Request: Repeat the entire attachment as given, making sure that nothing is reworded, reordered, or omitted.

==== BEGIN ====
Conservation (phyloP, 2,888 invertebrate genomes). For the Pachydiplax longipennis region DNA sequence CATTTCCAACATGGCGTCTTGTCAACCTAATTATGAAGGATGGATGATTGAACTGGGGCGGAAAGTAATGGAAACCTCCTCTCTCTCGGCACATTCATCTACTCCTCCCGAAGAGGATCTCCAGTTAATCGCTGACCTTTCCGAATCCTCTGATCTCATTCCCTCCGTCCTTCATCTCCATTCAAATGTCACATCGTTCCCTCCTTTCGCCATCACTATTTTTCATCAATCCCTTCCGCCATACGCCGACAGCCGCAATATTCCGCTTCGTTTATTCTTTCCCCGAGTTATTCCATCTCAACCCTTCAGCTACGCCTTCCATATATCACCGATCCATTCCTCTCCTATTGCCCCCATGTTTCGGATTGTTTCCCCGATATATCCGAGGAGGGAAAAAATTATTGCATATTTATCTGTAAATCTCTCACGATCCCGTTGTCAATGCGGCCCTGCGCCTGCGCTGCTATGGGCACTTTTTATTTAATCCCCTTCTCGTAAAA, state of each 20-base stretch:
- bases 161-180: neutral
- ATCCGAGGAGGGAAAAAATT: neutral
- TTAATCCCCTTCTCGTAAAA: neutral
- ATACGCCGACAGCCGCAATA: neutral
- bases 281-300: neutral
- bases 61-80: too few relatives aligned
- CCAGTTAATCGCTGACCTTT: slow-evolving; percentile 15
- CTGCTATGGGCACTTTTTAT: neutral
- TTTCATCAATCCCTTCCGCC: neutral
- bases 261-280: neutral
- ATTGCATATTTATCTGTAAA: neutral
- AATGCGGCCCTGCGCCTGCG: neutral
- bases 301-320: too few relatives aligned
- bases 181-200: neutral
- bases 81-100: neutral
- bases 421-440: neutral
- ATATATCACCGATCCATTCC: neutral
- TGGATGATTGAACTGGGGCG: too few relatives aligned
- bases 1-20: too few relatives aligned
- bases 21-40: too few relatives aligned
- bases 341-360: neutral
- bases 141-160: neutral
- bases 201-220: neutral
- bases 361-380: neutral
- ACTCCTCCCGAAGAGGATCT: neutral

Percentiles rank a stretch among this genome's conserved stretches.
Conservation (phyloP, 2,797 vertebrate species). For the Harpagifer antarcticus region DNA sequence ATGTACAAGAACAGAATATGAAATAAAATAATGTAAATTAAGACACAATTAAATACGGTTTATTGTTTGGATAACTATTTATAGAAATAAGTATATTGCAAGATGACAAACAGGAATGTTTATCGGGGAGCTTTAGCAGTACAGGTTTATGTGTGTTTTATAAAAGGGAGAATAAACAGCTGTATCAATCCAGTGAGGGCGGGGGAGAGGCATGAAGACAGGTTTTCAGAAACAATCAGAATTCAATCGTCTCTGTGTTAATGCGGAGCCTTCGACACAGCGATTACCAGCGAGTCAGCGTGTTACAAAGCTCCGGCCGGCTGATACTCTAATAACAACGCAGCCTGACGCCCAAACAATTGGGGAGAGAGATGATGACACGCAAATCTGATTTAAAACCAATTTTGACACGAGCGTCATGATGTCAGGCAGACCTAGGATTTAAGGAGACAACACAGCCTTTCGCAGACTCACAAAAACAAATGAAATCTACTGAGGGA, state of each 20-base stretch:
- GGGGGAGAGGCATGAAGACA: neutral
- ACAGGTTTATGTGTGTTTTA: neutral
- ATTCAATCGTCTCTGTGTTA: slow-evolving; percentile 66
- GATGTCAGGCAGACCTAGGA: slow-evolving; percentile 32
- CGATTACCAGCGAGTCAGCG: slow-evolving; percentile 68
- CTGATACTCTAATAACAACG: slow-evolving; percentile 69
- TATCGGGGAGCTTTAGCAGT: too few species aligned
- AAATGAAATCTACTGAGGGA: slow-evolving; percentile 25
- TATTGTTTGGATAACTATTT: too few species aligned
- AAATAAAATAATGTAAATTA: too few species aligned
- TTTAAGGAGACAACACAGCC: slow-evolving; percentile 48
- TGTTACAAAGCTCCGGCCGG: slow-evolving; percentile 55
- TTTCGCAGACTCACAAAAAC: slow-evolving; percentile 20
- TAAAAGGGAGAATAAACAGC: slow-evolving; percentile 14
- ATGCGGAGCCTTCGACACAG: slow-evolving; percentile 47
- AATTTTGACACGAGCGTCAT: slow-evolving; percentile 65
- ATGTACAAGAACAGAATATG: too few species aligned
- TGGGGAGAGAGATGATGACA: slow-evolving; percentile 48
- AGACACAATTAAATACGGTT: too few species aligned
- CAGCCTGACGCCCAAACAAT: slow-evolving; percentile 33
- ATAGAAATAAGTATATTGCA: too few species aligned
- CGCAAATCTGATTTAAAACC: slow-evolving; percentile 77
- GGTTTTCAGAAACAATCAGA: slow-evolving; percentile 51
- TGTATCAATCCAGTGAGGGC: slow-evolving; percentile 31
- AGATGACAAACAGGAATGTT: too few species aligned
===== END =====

Conservation (phyloP, 2,888 invertebrate genomes). For the Pachydiplax longipennis region DNA sequence CATTTCCAACATGGCGTCTTGTCAACCTAATTATGAAGGATGGATGATTGAACTGGGGCGGAAAGTAATGGAAACCTCCTCTCTCTCGGCACATTCATCTACTCCTCCCGAAGAGGATCTCCAGTTAATCGCTGACCTTTCCGAATCCTCTGATCTCATTCCCTCCGTCCTTCATCTCCATTCAAATGTCACATCGTTCCCTCCTTTCGCCATCACTATTTTTCATCAATCCCTTCCGCCATACGCCGACAGCCGCAATATTCCGCTTCGTTTATTCTTTCCCCGAGTTATTCCATCTCAACCCTTCAGCTACGCCTTCCATATATCACCGATCCATTCCTCTCCTATTGCCCCCATGTTTCGGATTGTTTCCCCGATATATCCGAGGAGGGAAAAAATTATTGCATATTTATCTGTAAATCTCTCACGATCCCGTTGTCAATGCGGCCCTGCGCCTGCGCTGCTATGGGCACTTTTTATTTAATCCCCTTCTCGTAAAA, state of each 20-base stretch:
- bases 161-180: neutral
- ATCCGAGGAGGGAAAAAATT: neutral
- TTAATCCCCTTCTCGTAAAA: neutral
- ATACGCCGACAGCCGCAATA: neutral
- bases 281-300: neutral
- bases 61-80: too few relatives aligned
- CCAGTTAATCGCTGACCTTT: slow-evolving; percentile 15
- CTGCTATGGGCACTTTTTAT: neutral
- TTTCATCAATCCCTTCCGCC: neutral
- bases 261-280: neutral
- ATTGCATATTTATCTGTAAA: neutral
- AATGCGGCCCTGCGCCTGCG: neutral
- bases 301-320: too few relatives aligned
- bases 181-200: neutral
- bases 81-100: neutral
- bases 421-440: neutral
- ATATATCACCGATCCATTCC: neutral
- TGGATGATTGAACTGGGGCG: too few relatives aligned
- bases 1-20: too few relatives aligned
- bases 21-40: too few relatives aligned
- bases 341-360: neutral
- bases 141-160: neutral
- bases 201-220: neutral
- bases 361-380: neutral
- ACTCCTCCCGAAGAGGATCT: neutral

Percentiles rank a stretch among this genome's conserved stretches.
Conservation (phyloP, 2,797 vertebrate species). For the Harpagifer antarcticus region DNA sequence ATGTACAAGAACAGAATATGAAATAAAATAATGTAAATTAAGACACAATTAAATACGGTTTATTGTTTGGATAACTATTTATAGAAATAAGTATATTGCAAGATGACAAACAGGAATGTTTATCGGGGAGCTTTAGCAGTACAGGTTTATGTGTGTTTTATAAAAGGGAGAATAAACAGCTGTATCAATCCAGTGAGGGCGGGGGAGAGGCATGAAGACAGGTTTTCAGAAACAATCAGAATTCAATCGTCTCTGTGTTAATGCGGAGCCTTCGACACAGCGATTACCAGCGAGTCAGCGTGTTACAAAGCTCCGGCCGGCTGATACTCTAATAACAACGCAGCCTGACGCCCAAACAATTGGGGAGAGAGATGATGACACGCAAATCTGATTTAAAACCAATTTTGACACGAGCGTCATGATGTCAGGCAGACCTAGGATTTAAGGAGACAACACAGCCTTTCGCAGACTCACAAAAACAAATGAAATCTACTGAGGGA, state of each 20-base stretch:
- GGGGGAGAGGCATGAAGACA: neutral
- ACAGGTTTATGTGTGTTTTA: neutral
- ATTCAATCGTCTCTGTGTTA: slow-evolving; percentile 66
- GATGTCAGGCAGACCTAGGA: slow-evolving; percentile 32
- CGATTACCAGCGAGTCAGCG: slow-evolving; percentile 68
- CTGATACTCTAATAACAACG: slow-evolving; percentile 69
- TATCGGGGAGCTTTAGCAGT: too few species aligned
- AAATGAAATCTACTGAGGGA: slow-evolving; percentile 25
- TATTGTTTGGATAACTATTT: too few species aligned
- AAATAAAATAATGTAAATTA: too few species aligned
- TTTAAGGAGACAACACAGCC: slow-evolving; percentile 48
- TGTTACAAAGCTCCGGCCGG: slow-evolving; percentile 55
- TTTCGCAGACTCACAAAAAC: slow-evolving; percentile 20
- TAAAAGGGAGAATAAACAGC: slow-evolving; percentile 14
- ATGCGGAGCCTTCGACACAG: slow-evolving; percentile 47
- AATTTTGACACGAGCGTCAT: slow-evolving; percentile 65
- ATGTACAAGAACAGAATATG: too few species aligned
- TGGGGAGAGAGATGATGACA: slow-evolving; percentile 48
- AGACACAATTAAATACGGTT: too few species aligned
- CAGCCTGACGCCCAAACAAT: slow-evolving; percentile 33
- ATAGAAATAAGTATATTGCA: too few species aligned
- CGCAAATCTGATTTAAAACC: slow-evolving; percentile 77
- GGTTTTCAGAAACAATCAGA: slow-evolving; percentile 51
- TGTATCAATCCAGTGAGGGC: slow-evolving; percentile 31
- AGATGACAAACAGGAATGTT: too few species aligned